Ecosystem approach and strengthening SPI

The Ecosystem Approach is a strategy for the integrated management of land, water and living resources that promotes conservation and sustainable use in an equitable way, as stated by Convention of Biological Diversity.

In 2008, the Contracting Parties to the Barcelona Convention agreed to progressively apply the Ecosystem Approach to the management of human activities in the Mediterranean region to better protect the marine and coastal environments, and adopted a roadmap for its implementation.

Building a Science-Policy Interface (SPI) for IMAP

To enable the implementation of the EcAp process and in particular of IMAP, it appears crucial to bridge existing gaps between the scientific and policy making spheres. Therefore, one of the key activities of the second phase of EcAp, the EcAp MED II project 2015-2018 supported by the European Union, focuses on the strengthening of the interface between science and policy. Plan Bleu, UN Environment / MAP Regional Activity Center was mandated to coordinate this activity.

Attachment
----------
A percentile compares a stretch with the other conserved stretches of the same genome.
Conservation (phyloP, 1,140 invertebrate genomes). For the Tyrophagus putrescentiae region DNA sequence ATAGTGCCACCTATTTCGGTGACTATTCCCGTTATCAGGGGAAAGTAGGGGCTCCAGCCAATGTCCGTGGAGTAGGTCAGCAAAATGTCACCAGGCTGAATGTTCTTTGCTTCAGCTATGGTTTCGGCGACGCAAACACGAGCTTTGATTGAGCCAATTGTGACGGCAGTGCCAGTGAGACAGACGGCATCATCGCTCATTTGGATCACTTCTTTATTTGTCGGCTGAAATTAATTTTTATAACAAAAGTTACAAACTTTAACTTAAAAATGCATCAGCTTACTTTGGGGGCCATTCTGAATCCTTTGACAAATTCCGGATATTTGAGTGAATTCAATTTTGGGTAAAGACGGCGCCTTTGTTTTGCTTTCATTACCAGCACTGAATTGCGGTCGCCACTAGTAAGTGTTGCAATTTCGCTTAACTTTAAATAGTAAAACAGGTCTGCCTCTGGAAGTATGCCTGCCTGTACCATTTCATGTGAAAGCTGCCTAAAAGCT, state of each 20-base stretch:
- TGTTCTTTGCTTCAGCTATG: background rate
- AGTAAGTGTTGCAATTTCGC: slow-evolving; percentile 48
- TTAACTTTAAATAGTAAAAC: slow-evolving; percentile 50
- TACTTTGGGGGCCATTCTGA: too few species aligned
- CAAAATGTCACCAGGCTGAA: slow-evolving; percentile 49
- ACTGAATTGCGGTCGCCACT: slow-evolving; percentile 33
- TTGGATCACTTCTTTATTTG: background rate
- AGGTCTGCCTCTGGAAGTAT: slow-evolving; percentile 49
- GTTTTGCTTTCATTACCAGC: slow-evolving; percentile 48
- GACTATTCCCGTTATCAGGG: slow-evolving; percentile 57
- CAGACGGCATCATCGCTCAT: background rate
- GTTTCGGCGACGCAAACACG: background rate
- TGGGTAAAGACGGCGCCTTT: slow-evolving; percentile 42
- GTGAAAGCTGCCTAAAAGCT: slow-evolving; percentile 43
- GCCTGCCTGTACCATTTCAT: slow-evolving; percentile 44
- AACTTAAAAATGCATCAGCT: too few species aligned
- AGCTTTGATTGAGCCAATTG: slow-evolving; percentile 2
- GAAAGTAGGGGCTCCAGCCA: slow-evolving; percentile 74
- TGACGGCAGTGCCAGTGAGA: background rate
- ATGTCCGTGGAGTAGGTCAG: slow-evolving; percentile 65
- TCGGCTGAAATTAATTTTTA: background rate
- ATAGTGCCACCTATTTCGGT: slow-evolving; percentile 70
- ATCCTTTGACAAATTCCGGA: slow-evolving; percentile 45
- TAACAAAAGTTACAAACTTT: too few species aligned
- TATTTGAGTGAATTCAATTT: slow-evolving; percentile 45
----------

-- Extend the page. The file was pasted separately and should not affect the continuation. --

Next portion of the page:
An inception workshop on SPI was organized on 15-16 December 2015 (in Sophia Antipolis, France), bringing together key stakeholders (scientists and decision makers/managers) to frame SPI activities and to discuss the implementation of SPI activities for IMAP. Decision makers are the ones in charge of the development of environmental/marine policies and practitioners/managers are the ones following the implementation of environmental/marine policies.

Some scientists participating in the workshop were involved in research projects dealing with the marine environment and others represented international institutions. Decision makers/managers were designated by Contracting Parties to the Barcelona Convention.

During this workshop, a first set of around 15 key cross-cutting and topic-specific knowledge gaps for the implementation of IMAP was identified along with proposed actions to address these gaps.